Tuesday, April 28, 2015

Baltimore and Freddie Gray - Why Race Shouldn't Matter

I am only going to say this one thing about Baltimore and Freddie Gray. Please, just take a moment and read it.

I have been accused of not "understanding" because I am white, and the due process afforded us by the Constitution is only good for people like me...those devoid of color. I have been asked, "What about Freddie Gray?" My response is this - What about Freddie Gray? Why do you care so much about this person whom you have never met and have only read about in the media? It is a tragedy that this person has lost his life. I am sorry that his family has had to face such a terrible wrong. I am sorry that a human being, of any color, had to be treated in such an inhumane way, and that he died from negligence, lack of compassion, lack of care, and possibly even murder. While Freddie Gray's criminal history does not condone his death in any way shape or form, would he have died in police custody if he were an upright and law-abiding citizen?

We don't know what happened to Freddie Gray. We have not been afforded full disclosure, neither have any of those destroying the city of Baltimore. We most likely never will. The Constitution of the United States provides us the right to peaceful assembly and protest in the First Amendment. It does not give you the right to act illegally, destroy cities, and destroy livelihoods. Neither does rioting and looting give you any leverage or help your cause. If you are so angry, then use that anger for good. Be the change you want to see in this world. Dr. Martin Luther King Jr. was able to make a difference because he was peaceful and respected.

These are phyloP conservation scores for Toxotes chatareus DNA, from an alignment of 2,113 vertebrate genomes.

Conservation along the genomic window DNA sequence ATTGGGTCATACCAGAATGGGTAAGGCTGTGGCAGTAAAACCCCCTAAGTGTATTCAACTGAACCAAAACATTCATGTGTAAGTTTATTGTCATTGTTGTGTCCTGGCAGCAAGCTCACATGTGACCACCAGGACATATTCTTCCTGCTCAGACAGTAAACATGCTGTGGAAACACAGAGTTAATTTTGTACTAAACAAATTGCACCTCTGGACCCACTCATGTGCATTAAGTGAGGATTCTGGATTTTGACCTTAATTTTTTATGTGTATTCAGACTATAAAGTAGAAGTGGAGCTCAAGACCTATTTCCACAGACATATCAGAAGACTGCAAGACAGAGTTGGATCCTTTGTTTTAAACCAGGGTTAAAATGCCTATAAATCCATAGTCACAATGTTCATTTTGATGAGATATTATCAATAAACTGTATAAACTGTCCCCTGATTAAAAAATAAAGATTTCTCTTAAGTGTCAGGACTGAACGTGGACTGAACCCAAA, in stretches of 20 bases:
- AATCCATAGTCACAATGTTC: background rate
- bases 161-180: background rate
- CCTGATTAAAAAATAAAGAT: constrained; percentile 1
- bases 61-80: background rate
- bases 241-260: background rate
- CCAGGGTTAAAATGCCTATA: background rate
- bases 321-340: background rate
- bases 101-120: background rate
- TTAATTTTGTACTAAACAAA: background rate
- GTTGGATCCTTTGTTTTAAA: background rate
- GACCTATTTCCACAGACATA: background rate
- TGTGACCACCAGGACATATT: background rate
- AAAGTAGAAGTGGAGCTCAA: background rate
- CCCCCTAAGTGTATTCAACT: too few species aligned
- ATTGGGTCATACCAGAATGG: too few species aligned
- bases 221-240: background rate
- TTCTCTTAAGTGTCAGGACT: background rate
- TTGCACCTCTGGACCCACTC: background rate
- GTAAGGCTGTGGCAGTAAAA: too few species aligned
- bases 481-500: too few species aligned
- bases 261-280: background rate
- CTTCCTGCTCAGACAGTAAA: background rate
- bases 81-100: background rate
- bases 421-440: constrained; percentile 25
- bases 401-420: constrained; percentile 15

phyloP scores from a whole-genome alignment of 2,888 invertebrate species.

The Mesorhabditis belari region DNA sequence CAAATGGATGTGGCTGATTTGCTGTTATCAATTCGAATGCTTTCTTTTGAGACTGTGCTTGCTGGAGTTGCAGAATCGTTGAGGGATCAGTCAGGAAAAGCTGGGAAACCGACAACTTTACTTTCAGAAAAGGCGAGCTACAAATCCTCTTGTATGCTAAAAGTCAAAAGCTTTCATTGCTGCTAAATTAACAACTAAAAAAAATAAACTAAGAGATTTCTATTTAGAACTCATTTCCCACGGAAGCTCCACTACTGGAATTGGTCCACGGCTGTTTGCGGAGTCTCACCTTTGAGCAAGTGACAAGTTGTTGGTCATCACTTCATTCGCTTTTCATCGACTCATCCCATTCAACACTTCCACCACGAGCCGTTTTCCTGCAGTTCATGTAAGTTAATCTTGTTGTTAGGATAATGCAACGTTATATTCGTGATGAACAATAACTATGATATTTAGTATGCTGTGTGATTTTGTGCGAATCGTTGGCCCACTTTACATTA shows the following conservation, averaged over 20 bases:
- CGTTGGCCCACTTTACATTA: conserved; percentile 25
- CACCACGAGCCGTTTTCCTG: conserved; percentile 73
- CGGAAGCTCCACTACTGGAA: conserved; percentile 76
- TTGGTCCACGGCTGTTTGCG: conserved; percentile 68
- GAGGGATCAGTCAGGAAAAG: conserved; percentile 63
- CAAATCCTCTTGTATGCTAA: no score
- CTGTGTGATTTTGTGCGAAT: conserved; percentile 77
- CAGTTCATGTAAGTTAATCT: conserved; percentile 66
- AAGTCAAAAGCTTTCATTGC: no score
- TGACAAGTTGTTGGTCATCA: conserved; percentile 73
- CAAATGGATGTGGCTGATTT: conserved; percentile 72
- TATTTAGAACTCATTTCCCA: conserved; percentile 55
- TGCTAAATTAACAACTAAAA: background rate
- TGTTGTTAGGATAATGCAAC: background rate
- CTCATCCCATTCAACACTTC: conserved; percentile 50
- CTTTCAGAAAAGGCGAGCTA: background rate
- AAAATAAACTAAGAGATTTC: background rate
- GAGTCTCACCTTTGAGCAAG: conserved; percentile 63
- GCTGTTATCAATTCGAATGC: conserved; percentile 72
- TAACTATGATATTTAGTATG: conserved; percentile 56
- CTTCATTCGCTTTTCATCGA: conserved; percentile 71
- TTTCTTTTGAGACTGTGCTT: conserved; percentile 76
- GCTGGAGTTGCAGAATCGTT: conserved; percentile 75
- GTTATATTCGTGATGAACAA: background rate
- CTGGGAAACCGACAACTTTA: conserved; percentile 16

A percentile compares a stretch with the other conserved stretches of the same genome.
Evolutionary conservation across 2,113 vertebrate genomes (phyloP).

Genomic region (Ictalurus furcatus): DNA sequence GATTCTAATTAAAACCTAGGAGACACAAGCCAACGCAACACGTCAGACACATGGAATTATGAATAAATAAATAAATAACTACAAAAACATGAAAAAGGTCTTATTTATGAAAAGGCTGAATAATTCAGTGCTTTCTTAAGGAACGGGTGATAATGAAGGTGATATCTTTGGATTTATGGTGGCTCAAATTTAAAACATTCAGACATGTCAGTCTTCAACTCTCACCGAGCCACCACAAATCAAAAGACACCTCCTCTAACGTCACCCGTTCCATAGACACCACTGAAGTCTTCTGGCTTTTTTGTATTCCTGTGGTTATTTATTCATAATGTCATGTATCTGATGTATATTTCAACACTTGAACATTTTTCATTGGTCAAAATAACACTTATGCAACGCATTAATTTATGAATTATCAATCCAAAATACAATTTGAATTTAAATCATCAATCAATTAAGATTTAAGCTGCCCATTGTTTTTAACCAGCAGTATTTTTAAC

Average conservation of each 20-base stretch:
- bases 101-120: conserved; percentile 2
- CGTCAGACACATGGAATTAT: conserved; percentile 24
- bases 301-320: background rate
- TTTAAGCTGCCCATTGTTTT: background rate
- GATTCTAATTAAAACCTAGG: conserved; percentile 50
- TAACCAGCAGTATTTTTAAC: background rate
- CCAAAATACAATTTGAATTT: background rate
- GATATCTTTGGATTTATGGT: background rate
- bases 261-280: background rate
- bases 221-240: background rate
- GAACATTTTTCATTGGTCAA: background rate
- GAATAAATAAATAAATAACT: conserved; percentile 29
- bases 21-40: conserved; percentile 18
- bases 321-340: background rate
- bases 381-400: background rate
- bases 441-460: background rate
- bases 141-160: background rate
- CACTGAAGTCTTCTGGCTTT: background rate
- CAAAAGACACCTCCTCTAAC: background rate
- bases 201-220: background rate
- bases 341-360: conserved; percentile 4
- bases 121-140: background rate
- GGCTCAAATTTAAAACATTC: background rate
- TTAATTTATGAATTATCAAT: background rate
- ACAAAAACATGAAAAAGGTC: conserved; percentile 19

"I have decided to stick with love. Hate is too great a burden to bear." - Dr. Martin Luther King Jr.

While people are asking, "What about Freddie Gray," and accusing me of being insensitive because I am white and just don't get it, I would like to ask you a question and tell you a story. What about Trenton Scott? A little 4-year-old boy that was murdered in the wee hours of the morning on April 19, 2011. This little boy and his family have not seen justice for this tragedy. Yet, there has been no rioting in the streets. No destruction of Candler or Asheville. You want to know why I "get it?" Because little Trenton is the son of my husband's cousin, and the grandson of his aunt and uncle.

I get the anger. I get the outrage. I get it, but we have to rise above that and trust that justice will prevail without resorting to illegal activities. My prayers are for Baltimore, Freddie Gray's family, the LEO's and first responders, and the Scott and Reagan families.